As with most trilogies, the wrap up can be difficult. In this case, a great many story threads have to be wrapped up from two different time frames, and the film does so by diving into the past and the origin of the curse that haunts Shadyside.
The result is that Part Three: 1666 has the most responsibility of the three films, and strains a little bit under that weight.
Note: This review contains minor spoilers for Fear Street Part One: 1994 and Fear Street Part Two: 1978, both of which you should definitely watch before you watch this. It will also contain what might be considered minor spoilers for this film, so if you want to go in blind, let it be known that while I think this is the weakest of the three films, I still liked it and think you will too.
The film beings right where Part Two: 1978 left off: In 1994, Deena (Kiana Madeira) and Josh (Benjamin Flores Jr.) managed to reunite the severed hand of Sarah Fiers (the witch cursing Shadyside for 350 years) with her bones, but instead of ending the curse Deena is sent back in time to 1666 where she is cast in the role of Sarah Fiers herself.
We learn the sordid history of Shadyside and Sunnyvale and how the curse came to be through this flashback. But, of course, not all is as it seems. This extended sequence casts almost everyone from the prior two films in new roles as the ancestors of the characters they played in 1978 and 1994, to mixed effect. While the period details once again remain excellent, and the tone an excellent homage to the period folk horror films it draws inspiration from, I found this section to be the least effective, perhaps because I found it the most predictable.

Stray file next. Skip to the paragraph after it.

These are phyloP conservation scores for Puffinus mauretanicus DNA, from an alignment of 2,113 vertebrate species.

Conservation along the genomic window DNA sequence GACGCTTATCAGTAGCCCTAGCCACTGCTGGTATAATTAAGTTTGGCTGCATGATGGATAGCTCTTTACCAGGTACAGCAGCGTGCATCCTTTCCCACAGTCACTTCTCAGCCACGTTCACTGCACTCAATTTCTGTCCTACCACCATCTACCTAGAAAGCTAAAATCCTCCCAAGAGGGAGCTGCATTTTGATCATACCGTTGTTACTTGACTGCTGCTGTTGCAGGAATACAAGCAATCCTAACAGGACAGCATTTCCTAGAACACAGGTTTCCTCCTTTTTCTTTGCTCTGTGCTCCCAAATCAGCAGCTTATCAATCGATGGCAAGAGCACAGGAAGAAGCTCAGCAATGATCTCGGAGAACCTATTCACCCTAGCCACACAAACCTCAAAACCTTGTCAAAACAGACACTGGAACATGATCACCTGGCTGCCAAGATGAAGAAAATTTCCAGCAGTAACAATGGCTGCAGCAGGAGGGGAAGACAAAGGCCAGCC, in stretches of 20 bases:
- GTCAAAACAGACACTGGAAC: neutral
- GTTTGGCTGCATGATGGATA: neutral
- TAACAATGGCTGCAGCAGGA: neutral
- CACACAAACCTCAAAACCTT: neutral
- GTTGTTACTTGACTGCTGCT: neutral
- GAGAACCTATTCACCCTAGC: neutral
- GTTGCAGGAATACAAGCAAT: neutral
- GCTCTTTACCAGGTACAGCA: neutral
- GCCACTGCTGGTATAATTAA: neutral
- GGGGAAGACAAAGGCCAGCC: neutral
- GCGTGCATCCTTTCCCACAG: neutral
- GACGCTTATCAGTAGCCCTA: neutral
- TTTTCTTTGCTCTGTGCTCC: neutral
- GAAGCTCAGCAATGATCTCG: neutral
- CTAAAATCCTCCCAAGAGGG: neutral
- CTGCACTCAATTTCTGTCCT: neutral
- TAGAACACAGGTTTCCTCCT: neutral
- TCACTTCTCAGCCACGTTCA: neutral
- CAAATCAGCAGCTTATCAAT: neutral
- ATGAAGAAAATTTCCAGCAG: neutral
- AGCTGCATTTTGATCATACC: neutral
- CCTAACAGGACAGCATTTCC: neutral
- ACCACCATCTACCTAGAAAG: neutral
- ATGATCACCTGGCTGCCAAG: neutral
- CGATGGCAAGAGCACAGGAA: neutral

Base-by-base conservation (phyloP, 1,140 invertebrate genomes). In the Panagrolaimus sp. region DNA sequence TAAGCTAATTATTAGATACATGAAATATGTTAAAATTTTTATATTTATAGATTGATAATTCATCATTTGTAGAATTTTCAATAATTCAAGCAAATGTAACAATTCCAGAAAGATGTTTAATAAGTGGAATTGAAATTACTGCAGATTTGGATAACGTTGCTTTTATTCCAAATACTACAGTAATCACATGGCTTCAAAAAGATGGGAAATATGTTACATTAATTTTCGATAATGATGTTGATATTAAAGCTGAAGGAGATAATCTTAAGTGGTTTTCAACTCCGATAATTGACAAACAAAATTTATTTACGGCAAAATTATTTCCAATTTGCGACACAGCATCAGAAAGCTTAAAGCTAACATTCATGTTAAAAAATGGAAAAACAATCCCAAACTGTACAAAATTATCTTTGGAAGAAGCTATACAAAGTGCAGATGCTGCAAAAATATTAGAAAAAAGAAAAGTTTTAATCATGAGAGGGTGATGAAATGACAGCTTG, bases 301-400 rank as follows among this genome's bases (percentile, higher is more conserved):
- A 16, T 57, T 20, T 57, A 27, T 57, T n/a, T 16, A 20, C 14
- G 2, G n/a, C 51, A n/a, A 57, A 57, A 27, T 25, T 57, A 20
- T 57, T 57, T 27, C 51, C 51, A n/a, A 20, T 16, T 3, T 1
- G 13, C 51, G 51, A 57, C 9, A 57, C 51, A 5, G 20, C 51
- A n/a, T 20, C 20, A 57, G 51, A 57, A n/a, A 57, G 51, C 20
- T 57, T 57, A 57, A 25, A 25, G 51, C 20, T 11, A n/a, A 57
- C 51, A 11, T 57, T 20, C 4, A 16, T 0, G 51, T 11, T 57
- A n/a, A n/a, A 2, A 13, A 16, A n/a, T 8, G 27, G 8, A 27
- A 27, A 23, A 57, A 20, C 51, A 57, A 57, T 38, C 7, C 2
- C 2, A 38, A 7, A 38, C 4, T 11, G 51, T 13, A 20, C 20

The parallels do work though, with Madiera and Olivia Scott Welch playing similarly star crossed lovers this time around as they do in 1994. The film also ties the persecution of lesbians to witch trials, a thing that definitely happened in our actual history that we don’t talk about enough, and that is a welcome addition to the genre.
Note: seriously, there are some minor spoilers in the next few paragraphs. Please don’t say I didn’t warn you.
At the same time, the mysteries in 1994 need to be resolved, and here’s where things get a little tricky. This film takes place in two time frames, serving as both a standalone story in 1666 and a direct follow up to 1994. While I didn’t connect with the 1666 part of the story as I hoped I might, the parts that takes place in 1994 are great and provide a satisfying resolution to the entire trilogy.
I don’t know how to resolve this, but the film is told in two distinct halves. I understand this choice because of how the films are being marketed, but I can’t help but wonder if playing out the two timelines concurrently might have been a little more resonant and made the big reveals a little more dramatic.
Ok, spoilers over.
Still, that’s not to say the film is bad, not by any stretch. It’s still a fun homage to horror films, and it’s still a satisfying end to the story. It’s still delightfully gory, and some of the action pieces at the end are incredibly clever. The film makes full use of its settings and its cast, and it’s clear that director Leigh Janiak loves horror movies. Last, and most importantly, there’s a love story at the centre of it all that you can totally root for, and ties into the themes of this film maybe better than the previous two.
Overall, the Fear Street Trilogy is an enormous success and one that all the filmmakers should be proud of. It’s also one I look forward to re-watching all at once in a marathon and one with plenty of room to explore the various other settings (and genres) shown and hinted at throughout. In short: I very much enjoyed it, and I hope we get to see more.
Fear Street Part Three: 1666 debuts on Netflix today, July 16th, 2021.
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